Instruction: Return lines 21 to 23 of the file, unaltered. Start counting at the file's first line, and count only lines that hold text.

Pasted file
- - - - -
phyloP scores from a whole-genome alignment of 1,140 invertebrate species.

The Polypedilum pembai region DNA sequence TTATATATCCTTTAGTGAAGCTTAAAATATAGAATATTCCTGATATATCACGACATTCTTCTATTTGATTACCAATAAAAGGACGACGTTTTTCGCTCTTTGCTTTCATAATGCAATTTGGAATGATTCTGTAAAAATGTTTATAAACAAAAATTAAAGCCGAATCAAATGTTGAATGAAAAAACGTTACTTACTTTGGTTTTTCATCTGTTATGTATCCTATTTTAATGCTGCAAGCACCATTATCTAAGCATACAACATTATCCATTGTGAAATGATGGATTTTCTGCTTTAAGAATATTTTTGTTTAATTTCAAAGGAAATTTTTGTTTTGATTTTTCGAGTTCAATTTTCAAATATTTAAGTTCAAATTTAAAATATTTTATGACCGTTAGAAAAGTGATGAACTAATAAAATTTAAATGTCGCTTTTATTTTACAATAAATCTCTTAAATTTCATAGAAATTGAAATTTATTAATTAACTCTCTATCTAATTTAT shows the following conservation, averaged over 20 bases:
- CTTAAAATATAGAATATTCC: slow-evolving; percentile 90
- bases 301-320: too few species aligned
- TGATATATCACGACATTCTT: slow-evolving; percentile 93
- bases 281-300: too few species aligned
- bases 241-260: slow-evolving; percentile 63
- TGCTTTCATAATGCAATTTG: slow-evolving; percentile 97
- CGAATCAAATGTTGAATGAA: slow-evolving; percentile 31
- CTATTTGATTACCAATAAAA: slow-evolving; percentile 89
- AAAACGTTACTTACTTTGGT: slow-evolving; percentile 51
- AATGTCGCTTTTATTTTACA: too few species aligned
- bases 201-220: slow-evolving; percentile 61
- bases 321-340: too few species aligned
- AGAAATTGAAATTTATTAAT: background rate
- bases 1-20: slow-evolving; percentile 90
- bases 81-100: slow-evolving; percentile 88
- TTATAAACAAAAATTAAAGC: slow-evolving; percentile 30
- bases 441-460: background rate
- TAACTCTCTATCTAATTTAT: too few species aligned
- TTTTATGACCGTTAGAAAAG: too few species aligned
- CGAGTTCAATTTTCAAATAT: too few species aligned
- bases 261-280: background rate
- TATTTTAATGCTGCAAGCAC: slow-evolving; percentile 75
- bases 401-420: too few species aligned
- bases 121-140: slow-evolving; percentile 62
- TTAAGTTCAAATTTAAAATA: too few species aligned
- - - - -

- TTTTATGACCGTTAGAAAAG: too few species aligned
- CGAGTTCAATTTTCAAATAT: too few species aligned
- bases 261-280: background rate